Born in a wealthy family, Félicien Rops got interested in Art already at young age, sketching and drawing in the blank margins of music scores while his father played Beethoven and Mozart. He abandoned his studies in Law and Philosophy and his artistic career begins with Rops' society-criticising satirical illustrations for "Uylenspiegel, journal des ébats artistiques et littéraires (1853-1863)".
In 1857 he marries Charlotte Polet de Faveaux, who inherits chateau Thozée, where Félicien hosts most of his artistic friends. Through the editor Auguste Poulet-Malassis Rops is introduced to the famous etcher Félix Bracquemond and Charles Baudelaire, the latter who brings a radical change into his career. Together with his friend Armand Rassenfosse Félicien develops the Ropsenfosse technique.
Rops had a love-hate affair with Paris where he would become one of the best-paid and most famous illustrators (Les Epaves, Les Diaboliques). He boasted to be even better paid than Gustave Doré. Every year he felt the urge to visit the artistic capital for some three months, after which he needed to recover from the sultry climate of the metropole. It is here in Paris, where he meets the sisters Léontine and Aurélie Duluc, who became his maîtresses. The meandering rest to recover from Paris, Rops finds during travels to Swiss, Belgium, Scandinavia, Hungary, Spain, Holland, USA, Africa, Bretagne and Monaco where he recovers from the gloominess. It is here in the countryside, where Rops unwinds and draws his serene pure subjects, which form a welcome contrast to the feverish Parisian crucible.
Finally, Rops found his comfort in the countryside of Corbeil, where he bought the "Demi-Lune", close to the river Seine. He died in 1898 surrounded by Léontine, Aurélie, his daughter Claire and his close friends Rassenfosse and Detouche.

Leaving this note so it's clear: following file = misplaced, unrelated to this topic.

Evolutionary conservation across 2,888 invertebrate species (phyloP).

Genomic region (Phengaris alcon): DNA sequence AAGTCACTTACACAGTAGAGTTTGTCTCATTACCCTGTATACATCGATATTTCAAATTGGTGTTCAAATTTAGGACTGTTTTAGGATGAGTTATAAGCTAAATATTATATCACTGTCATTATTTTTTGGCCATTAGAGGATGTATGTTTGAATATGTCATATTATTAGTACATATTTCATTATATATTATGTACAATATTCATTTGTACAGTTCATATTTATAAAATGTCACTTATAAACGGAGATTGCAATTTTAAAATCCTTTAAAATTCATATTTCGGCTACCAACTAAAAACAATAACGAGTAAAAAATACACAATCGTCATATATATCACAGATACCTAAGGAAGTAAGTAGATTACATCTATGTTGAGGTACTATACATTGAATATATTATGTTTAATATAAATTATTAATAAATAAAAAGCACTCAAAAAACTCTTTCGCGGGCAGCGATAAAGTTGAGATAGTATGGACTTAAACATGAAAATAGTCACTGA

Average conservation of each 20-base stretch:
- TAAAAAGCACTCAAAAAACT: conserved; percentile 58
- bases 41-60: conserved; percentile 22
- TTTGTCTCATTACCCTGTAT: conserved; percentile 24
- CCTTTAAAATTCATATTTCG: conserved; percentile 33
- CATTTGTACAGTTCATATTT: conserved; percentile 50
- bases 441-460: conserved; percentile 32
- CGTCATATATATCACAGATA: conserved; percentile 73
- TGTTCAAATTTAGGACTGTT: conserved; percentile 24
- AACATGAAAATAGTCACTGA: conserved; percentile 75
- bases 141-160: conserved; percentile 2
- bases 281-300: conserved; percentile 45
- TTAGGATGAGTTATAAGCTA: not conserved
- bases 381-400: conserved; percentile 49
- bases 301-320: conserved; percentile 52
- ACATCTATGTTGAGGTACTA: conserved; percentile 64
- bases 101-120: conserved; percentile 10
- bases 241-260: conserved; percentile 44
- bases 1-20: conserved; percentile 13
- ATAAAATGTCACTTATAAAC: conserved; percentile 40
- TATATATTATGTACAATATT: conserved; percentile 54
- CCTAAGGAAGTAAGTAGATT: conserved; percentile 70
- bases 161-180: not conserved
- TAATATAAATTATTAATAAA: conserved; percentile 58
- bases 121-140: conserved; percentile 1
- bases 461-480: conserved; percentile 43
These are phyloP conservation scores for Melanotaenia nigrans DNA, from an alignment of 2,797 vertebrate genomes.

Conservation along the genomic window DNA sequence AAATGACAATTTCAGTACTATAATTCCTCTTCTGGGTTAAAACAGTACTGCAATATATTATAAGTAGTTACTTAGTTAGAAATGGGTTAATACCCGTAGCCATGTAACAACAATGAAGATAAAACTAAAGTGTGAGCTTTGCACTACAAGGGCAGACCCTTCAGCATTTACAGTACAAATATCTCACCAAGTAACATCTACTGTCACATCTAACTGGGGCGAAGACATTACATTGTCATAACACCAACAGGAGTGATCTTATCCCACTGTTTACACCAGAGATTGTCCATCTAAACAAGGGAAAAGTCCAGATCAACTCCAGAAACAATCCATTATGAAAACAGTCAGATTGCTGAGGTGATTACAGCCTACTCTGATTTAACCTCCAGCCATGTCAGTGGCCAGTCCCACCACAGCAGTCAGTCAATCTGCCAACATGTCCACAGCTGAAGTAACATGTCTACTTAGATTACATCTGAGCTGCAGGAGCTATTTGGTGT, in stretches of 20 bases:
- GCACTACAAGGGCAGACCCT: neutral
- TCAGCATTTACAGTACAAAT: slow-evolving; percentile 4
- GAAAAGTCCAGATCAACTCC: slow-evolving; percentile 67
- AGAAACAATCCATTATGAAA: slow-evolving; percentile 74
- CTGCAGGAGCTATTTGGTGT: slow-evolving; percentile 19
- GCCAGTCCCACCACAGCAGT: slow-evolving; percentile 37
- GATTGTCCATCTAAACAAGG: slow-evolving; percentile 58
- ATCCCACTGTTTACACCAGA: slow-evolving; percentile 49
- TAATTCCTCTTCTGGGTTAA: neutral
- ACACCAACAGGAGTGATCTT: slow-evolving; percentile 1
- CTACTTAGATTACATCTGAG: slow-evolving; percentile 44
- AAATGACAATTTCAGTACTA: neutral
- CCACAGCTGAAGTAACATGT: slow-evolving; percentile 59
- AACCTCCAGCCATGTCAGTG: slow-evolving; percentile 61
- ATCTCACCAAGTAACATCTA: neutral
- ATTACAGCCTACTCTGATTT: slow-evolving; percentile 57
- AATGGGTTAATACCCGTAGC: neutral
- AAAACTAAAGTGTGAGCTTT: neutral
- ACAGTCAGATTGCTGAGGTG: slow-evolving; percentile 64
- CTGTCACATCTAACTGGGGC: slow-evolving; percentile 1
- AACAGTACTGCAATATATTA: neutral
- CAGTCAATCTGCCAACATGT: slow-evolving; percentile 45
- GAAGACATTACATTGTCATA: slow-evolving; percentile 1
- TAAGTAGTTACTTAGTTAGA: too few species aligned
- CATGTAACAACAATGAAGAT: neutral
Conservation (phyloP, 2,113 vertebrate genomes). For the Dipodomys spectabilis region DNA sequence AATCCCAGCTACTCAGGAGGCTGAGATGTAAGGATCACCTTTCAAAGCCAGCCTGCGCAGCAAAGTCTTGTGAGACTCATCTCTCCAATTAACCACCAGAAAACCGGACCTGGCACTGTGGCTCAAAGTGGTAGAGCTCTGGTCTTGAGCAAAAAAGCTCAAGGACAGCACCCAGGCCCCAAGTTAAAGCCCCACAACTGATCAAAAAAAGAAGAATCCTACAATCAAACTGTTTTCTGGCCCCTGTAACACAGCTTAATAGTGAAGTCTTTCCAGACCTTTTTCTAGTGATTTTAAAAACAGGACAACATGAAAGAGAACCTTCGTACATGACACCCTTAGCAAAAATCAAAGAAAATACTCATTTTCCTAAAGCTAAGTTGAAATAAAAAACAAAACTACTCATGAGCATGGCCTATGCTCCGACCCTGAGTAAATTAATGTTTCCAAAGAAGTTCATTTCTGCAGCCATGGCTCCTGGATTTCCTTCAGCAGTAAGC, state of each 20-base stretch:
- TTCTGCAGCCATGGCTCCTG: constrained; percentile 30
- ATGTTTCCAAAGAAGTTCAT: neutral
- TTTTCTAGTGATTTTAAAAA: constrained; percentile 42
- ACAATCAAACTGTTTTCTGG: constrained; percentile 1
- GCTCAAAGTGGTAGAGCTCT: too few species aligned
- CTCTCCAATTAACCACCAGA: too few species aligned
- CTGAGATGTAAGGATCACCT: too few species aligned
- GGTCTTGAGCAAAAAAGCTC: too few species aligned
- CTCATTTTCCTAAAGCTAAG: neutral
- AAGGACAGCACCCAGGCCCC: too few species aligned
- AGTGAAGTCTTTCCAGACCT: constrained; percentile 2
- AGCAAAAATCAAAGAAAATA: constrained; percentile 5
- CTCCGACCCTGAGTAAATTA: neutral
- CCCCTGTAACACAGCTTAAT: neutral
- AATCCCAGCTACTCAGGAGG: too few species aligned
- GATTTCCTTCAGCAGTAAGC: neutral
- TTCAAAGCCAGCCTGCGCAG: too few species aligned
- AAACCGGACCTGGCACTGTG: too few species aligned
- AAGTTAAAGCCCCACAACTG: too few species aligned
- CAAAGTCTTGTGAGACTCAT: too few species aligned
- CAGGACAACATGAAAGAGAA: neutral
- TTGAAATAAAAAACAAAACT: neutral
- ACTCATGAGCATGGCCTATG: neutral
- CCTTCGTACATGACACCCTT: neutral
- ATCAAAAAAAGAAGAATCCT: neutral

Rops' Magnum Opus "Les Cent Légers Croquis sans prétention pour réjouir les honnêtes gens" (One Hundred light-hearted sketches without pretentions to rejoice the honourable people) (1878-1881) consists of two albums with a total of 114 drawings commissioned by the Parisian bibliophile Jules Noilly. Rops produced these albums in the same period as his other Chefs-d'Oeuvre The Temptation of Saint Anthony and Pornocrates. The drawings were mounted in lightblue passé-partouts and bound into two albums by the famous bookbinder Marius Michel. After Noilly's death the albums were auctioned and the drawings got dispersed.
The artist opens "Le Cent Légers...." with the drawing "Rops dans son atelier aved son modèle" where we see the dandyesque Rops with his half-naked model and a blank canvas on the right with dedication "A Mr. J. Noilly". Apparently Rops just finished a drawing which stands on his easel and most probably is "Le Beau Paon".
Our drawing shows the mature and self-assured artist dressed as chevalier with his right hand resting on the carriage of a cannon, especially the head and facial expression drawn with much bravura. The present sheet has the same dimensions as the drawings in the "Les Cent Légers..." albums which affirms the connections between this recently discovered important self-portrait, it's patron and the series of drawings.
It was bound into a deluxe private-copy of Alfred Delveau's "Les Cythères Parisiennes. Histoire anecdotiques des bals de Paris", Paris, E. Dentu, 1864, with an etched frontispice and 24 plates on chine appliqué by Félicien Rops and Emile Thérond from the private-collection of Jules Noilly together with an autograph letter by Rops addressed to Jules Noilly, dated 2 May 1880. In the letter Rops apoligizes for not being home when his commissioner wanted to pay him a visit. The book with manuscript letter comes with the drawing.
 Jules Noilly, Paris. His sale, "Catalogue de Livres Rares et Curieux, Anciens et Modernes et d'une précieuse collection de livres de L'ÉCOLE ROMANTIQUE composant La Bibliotheque de M.J. Noilly".
15 March 1886, lot 1043.
 Rops dans son atelier avec son modèle. Cent Légers Croquis sans prétention pour réjouir les honnêtes gens. Musée Félicien Rops/Province de Namur, 1998. pp. 36-37.